On 25 May 2022 the Passchendaele Museum launched, an online geoportal, "Names in the Landscape", with the support of the Flemish Government and Library and Archives Canada. This online portal shows where more than 1,400 Canadians who fell in combat were killed or presumably buried. By adding personal and military data, the museum wants to preserve and unlock these stories. Everyone can contribute by sharing information on the portal.
Names in the Landscape brings Canadian personal stories online
With 'Names in the Landscape', the Passchendaele Museum wants to give a tangible place in the landscape to as many as possible of the 6.928 missing Canadians whose names are engraved on the Menin Gate.. With the help of volunteers of the Genootschap Passchendaele Society 1917, the museum digitised and inventoried the details of these Canadians through the online sources of Library and Archives Canada. The result is an online geoportal where everyone can find information about which missing Canadians have been given an initial burial or death place.. Every visitor can add information, stories, anecdotes or photographs of a soldier and contribute to an online platform for relatives, interested individuals, museums, etc. via www.passchendaele.be
Online and active participation
The Passchendaele Museum is not just calling for information to be shared online. For years, the museum has prided itself on sending its visitors out into the countryside via various hiking and cycling routes. For 'Names in the Landscape' this can be done via three hiking loops: the 1917 Passchendaele Route (8 km, 7 km or 6 km), the 1916 Zillebeke Route (7.5 km) and the 1915 St. Julien Route (5 km). The loops tell the story of the Canadian men who lost their lives along every road, on every corner. With these walking routes the museum, as an 'open museum', also wants to create a stronger link between the historical facts and the landscape.
“With 'Names in the landscape' we want to strengthen the role of the landscape as a last witness. The project gives descendants of relatives with no known grave the opportunity to look up the location where the soldier died or was presumably buried. But we also want to encourage local people to approach their neighbourhood in a different way. Residents of our region learn where a missing Canadian soldier died or was buried. If you know that it is under someone's house or a football field, this project offers a new and very tangible look at what happened during the First World War in our region”, says Joachim Jonckheere, Chairman of the Passchendaele Museum.
Jan Jambon, Flemish Minister for Culture, adds: "The Passchendaele Museum manages and opens up an extensive collection of objects, personal stories and documents from the First World War for a national and international audience. With this participatory geoportal, a virtual exhibition, recreational walking routes and a publication, the Passchendaele Museum is now putting a face on the personal stories behind the names on cemeteries and monuments in the immediate vicinity of the museum. This interactive and integral approach is an absolute added value for the cultural heritage work of the Passchendaele Museum, and by extension for the cultural heritage field in Flanders."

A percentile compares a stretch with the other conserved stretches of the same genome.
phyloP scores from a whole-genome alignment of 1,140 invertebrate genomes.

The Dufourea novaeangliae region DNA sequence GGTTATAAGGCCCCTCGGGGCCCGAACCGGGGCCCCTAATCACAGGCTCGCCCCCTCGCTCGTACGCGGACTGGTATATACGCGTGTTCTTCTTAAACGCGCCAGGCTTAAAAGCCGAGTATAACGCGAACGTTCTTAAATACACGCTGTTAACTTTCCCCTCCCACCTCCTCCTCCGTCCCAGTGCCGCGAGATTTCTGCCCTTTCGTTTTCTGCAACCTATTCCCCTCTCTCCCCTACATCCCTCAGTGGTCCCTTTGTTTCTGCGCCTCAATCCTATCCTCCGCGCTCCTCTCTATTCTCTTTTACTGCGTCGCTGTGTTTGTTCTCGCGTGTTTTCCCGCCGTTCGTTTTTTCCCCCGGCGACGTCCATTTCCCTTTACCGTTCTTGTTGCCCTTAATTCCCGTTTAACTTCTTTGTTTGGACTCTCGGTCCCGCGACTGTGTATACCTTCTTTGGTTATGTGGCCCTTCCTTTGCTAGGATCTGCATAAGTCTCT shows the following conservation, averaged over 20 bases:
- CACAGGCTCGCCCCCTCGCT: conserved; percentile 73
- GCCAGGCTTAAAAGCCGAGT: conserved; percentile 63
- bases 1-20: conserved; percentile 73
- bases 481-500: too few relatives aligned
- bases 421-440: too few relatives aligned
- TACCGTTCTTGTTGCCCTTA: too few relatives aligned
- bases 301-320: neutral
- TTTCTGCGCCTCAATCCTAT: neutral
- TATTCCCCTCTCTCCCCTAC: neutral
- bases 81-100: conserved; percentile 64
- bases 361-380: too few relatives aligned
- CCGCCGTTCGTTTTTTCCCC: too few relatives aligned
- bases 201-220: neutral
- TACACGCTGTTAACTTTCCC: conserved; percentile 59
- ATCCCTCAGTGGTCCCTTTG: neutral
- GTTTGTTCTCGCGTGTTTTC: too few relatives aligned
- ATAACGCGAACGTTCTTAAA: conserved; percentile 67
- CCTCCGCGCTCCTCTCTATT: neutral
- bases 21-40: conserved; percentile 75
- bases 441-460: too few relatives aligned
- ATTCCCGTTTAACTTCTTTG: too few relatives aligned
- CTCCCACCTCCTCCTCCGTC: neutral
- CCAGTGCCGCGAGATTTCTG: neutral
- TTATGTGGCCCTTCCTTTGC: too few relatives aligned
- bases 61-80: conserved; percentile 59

“As the Ambassador of Canada to Belgium and Luxembourg, I regularly participate in events commemorating the two World Wars. It is with wonder and admiration that I witness the sense of duty of the Belgians in organising these events, where young and old gather together to fulfill the Duty of Remembrance. The Duty of Remembrance is also at the core of the Names in the Landscape project. With its digital portal, the project teleports, as it was, the past into the present and the future. The digital also reduces the physical distance between Canada and Belgium. Canadian people will be able to visit Flanders’ fields and pay their respect to their courageous ancestors as often as they wish without having to cross the ocean. They will not only visit and witness the places where their ancestors have fought; they will also interact with the past, contribute to our collective memory, and connect with the people living here. This project will bring people in Canada and Flanders closer to each other. They will find each other. New friendships will be born. Thus, this project gives a renewed meaning to the terrible sacrifices of the war. As Ambassador, I can only humbly applaud this project and the people of the Memorial Museum Passchendaele 1917, for their enthusiasm and commitment. I wish Names in the Landscape a flourishing future,” Ambassador of Canada to Belgium and Luxembourg, H.E. Mr. Alain Gendron.
Welcome by Joachim Jonckheere, Chairman Passchendaele Museum
Historical information by Carl Decaluwé, Gouvernor of the Province of West-Flanders
Joachim Pohlmann, head of the cabinet of Jan Jambon, Minister-president of the government of Flanders: "We are also supoorting this important project."
Canadian Ambassador to Belgium Alain Gendron
Presentation of the portal 'Names in the landscape' by Simon Augustyn, project responsible Passchendaele Museum.
We then visited the field of soccer team FC Passendale where Canadian soldier Thomas McGregor Runham was originally buried.
Presentation of the details of Thomas McGregor Runham, which will obtain a place in the canteen of FC Passendale.
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